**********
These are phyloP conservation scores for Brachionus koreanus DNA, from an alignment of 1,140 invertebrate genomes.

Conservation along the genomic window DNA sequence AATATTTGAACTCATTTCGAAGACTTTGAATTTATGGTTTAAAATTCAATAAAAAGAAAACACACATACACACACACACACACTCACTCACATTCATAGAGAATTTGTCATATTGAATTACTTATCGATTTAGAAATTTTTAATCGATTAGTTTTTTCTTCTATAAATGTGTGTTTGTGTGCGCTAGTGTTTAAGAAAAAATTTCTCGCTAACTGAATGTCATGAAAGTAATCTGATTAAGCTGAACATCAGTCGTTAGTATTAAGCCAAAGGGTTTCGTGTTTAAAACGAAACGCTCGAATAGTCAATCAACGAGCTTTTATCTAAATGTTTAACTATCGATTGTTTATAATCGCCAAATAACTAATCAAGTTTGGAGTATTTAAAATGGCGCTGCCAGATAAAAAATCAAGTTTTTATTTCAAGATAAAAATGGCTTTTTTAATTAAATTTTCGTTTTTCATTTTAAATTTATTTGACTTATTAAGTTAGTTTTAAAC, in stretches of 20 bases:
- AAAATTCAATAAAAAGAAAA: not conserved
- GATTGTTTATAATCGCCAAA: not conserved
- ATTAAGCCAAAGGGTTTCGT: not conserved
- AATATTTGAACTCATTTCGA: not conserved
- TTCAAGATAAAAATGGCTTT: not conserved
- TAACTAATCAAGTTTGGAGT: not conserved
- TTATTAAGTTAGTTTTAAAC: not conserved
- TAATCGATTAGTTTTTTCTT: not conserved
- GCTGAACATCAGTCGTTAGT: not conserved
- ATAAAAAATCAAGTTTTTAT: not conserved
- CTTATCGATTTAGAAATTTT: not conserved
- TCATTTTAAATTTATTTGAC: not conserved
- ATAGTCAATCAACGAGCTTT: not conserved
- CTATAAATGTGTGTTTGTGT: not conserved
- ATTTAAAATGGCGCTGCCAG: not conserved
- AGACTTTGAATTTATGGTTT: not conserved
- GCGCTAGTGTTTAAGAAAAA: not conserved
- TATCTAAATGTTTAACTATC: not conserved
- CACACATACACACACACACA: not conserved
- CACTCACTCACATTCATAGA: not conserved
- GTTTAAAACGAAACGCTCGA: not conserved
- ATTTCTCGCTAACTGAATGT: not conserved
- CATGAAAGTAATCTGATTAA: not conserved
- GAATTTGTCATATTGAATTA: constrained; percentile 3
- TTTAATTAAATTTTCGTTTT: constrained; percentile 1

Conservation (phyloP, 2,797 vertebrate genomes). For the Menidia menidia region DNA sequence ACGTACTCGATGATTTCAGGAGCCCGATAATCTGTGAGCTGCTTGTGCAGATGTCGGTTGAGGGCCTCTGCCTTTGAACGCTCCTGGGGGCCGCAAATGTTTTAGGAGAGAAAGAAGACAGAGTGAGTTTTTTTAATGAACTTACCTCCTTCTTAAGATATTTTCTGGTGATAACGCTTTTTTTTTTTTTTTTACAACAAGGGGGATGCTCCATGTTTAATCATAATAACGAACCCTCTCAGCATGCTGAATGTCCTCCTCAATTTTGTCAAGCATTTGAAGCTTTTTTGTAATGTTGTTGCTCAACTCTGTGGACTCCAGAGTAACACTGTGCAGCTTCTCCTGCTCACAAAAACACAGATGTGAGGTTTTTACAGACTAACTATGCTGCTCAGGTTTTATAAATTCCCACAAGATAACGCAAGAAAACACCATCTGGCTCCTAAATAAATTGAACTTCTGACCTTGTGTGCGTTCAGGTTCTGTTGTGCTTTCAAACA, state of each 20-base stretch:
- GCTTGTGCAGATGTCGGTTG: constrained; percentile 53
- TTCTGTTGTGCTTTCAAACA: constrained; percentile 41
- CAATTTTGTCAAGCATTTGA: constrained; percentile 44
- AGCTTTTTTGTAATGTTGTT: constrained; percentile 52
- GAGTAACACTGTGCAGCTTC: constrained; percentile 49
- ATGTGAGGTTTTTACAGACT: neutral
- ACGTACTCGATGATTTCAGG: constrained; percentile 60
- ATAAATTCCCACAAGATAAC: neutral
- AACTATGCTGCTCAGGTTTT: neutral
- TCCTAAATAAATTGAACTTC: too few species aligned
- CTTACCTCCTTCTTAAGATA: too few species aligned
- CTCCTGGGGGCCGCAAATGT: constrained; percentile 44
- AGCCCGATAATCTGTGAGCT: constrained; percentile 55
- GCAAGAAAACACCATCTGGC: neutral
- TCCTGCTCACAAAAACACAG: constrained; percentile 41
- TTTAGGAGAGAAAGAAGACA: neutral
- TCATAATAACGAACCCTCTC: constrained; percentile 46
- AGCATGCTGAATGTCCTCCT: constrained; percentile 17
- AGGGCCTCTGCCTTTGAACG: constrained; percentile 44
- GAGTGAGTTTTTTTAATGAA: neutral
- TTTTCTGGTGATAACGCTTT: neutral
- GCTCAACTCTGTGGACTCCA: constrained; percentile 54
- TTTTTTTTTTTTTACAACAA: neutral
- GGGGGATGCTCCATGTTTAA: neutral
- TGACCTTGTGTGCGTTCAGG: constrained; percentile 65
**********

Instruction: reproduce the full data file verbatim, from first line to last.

These are phyloP conservation scores for Brachionus koreanus DNA, from an alignment of 1,140 invertebrate genomes.

Conservation along the genomic window DNA sequence AATATTTGAACTCATTTCGAAGACTTTGAATTTATGGTTTAAAATTCAATAAAAAGAAAACACACATACACACACACACACACTCACTCACATTCATAGAGAATTTGTCATATTGAATTACTTATCGATTTAGAAATTTTTAATCGATTAGTTTTTTCTTCTATAAATGTGTGTTTGTGTGCGCTAGTGTTTAAGAAAAAATTTCTCGCTAACTGAATGTCATGAAAGTAATCTGATTAAGCTGAACATCAGTCGTTAGTATTAAGCCAAAGGGTTTCGTGTTTAAAACGAAACGCTCGAATAGTCAATCAACGAGCTTTTATCTAAATGTTTAACTATCGATTGTTTATAATCGCCAAATAACTAATCAAGTTTGGAGTATTTAAAATGGCGCTGCCAGATAAAAAATCAAGTTTTTATTTCAAGATAAAAATGGCTTTTTTAATTAAATTTTCGTTTTTCATTTTAAATTTATTTGACTTATTAAGTTAGTTTTAAAC, in stretches of 20 bases:
- AAAATTCAATAAAAAGAAAA: not conserved
- GATTGTTTATAATCGCCAAA: not conserved
- ATTAAGCCAAAGGGTTTCGT: not conserved
- AATATTTGAACTCATTTCGA: not conserved
- TTCAAGATAAAAATGGCTTT: not conserved
- TAACTAATCAAGTTTGGAGT: not conserved
- TTATTAAGTTAGTTTTAAAC: not conserved
- TAATCGATTAGTTTTTTCTT: not conserved
- GCTGAACATCAGTCGTTAGT: not conserved
- ATAAAAAATCAAGTTTTTAT: not conserved
- CTTATCGATTTAGAAATTTT: not conserved
- TCATTTTAAATTTATTTGAC: not conserved
- ATAGTCAATCAACGAGCTTT: not conserved
- CTATAAATGTGTGTTTGTGT: not conserved
- ATTTAAAATGGCGCTGCCAG: not conserved
- AGACTTTGAATTTATGGTTT: not conserved
- GCGCTAGTGTTTAAGAAAAA: not conserved
- TATCTAAATGTTTAACTATC: not conserved
- CACACATACACACACACACA: not conserved
- CACTCACTCACATTCATAGA: not conserved
- GTTTAAAACGAAACGCTCGA: not conserved
- ATTTCTCGCTAACTGAATGT: not conserved
- CATGAAAGTAATCTGATTAA: not conserved
- GAATTTGTCATATTGAATTA: constrained; percentile 3
- TTTAATTAAATTTTCGTTTT: constrained; percentile 1

Conservation (phyloP, 2,797 vertebrate genomes). For the Menidia menidia region DNA sequence ACGTACTCGATGATTTCAGGAGCCCGATAATCTGTGAGCTGCTTGTGCAGATGTCGGTTGAGGGCCTCTGCCTTTGAACGCTCCTGGGGGCCGCAAATGTTTTAGGAGAGAAAGAAGACAGAGTGAGTTTTTTTAATGAACTTACCTCCTTCTTAAGATATTTTCTGGTGATAACGCTTTTTTTTTTTTTTTTACAACAAGGGGGATGCTCCATGTTTAATCATAATAACGAACCCTCTCAGCATGCTGAATGTCCTCCTCAATTTTGTCAAGCATTTGAAGCTTTTTTGTAATGTTGTTGCTCAACTCTGTGGACTCCAGAGTAACACTGTGCAGCTTCTCCTGCTCACAAAAACACAGATGTGAGGTTTTTACAGACTAACTATGCTGCTCAGGTTTTATAAATTCCCACAAGATAACGCAAGAAAACACCATCTGGCTCCTAAATAAATTGAACTTCTGACCTTGTGTGCGTTCAGGTTCTGTTGTGCTTTCAAACA, state of each 20-base stretch:
- GCTTGTGCAGATGTCGGTTG: constrained; percentile 53
- TTCTGTTGTGCTTTCAAACA: constrained; percentile 41
- CAATTTTGTCAAGCATTTGA: constrained; percentile 44
- AGCTTTTTTGTAATGTTGTT: constrained; percentile 52
- GAGTAACACTGTGCAGCTTC: constrained; percentile 49
- ATGTGAGGTTTTTACAGACT: neutral
- ACGTACTCGATGATTTCAGG: constrained; percentile 60
- ATAAATTCCCACAAGATAAC: neutral
- AACTATGCTGCTCAGGTTTT: neutral
- TCCTAAATAAATTGAACTTC: too few species aligned
- CTTACCTCCTTCTTAAGATA: too few species aligned
- CTCCTGGGGGCCGCAAATGT: constrained; percentile 44
- AGCCCGATAATCTGTGAGCT: constrained; percentile 55
- GCAAGAAAACACCATCTGGC: neutral
- TCCTGCTCACAAAAACACAG: constrained; percentile 41
- TTTAGGAGAGAAAGAAGACA: neutral
- TCATAATAACGAACCCTCTC: constrained; percentile 46
- AGCATGCTGAATGTCCTCCT: constrained; percentile 17
- AGGGCCTCTGCCTTTGAACG: constrained; percentile 44
- GAGTGAGTTTTTTTAATGAA: neutral
- TTTTCTGGTGATAACGCTTT: neutral
- GCTCAACTCTGTGGACTCCA: constrained; percentile 54
- TTTTTTTTTTTTTACAACAA: neutral
- GGGGGATGCTCCATGTTTAA: neutral
- TGACCTTGTGTGCGTTCAGG: constrained; percentile 65